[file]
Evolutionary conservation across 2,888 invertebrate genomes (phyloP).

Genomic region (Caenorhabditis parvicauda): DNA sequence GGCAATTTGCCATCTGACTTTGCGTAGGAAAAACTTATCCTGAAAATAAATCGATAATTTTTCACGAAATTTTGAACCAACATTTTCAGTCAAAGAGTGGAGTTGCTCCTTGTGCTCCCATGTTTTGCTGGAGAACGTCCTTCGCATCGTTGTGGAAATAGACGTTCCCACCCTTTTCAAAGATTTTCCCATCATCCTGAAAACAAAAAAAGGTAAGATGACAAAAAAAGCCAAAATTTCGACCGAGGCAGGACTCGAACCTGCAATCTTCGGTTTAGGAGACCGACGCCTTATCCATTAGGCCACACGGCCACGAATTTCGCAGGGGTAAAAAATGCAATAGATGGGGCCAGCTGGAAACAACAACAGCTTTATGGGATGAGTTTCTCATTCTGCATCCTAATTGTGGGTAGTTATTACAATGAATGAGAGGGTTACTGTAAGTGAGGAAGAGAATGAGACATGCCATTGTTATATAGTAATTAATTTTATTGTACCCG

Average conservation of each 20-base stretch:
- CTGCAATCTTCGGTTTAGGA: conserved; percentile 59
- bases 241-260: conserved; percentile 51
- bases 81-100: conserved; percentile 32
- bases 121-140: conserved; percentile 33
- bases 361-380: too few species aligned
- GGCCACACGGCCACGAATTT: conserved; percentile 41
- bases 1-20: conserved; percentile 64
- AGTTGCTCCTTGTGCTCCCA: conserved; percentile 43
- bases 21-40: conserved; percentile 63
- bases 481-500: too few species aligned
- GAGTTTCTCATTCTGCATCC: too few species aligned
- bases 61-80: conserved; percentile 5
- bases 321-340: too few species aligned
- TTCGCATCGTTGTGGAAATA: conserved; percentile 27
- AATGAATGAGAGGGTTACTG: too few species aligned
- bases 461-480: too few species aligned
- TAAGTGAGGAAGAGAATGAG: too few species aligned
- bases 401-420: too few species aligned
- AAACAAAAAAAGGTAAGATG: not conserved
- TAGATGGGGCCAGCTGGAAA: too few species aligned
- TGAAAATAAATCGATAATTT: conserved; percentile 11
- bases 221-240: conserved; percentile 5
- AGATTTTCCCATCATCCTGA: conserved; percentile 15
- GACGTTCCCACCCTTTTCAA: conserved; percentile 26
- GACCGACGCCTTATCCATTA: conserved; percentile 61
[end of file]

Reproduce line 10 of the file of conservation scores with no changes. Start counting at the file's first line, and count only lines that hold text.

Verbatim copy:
- bases 1-20: conserved; percentile 64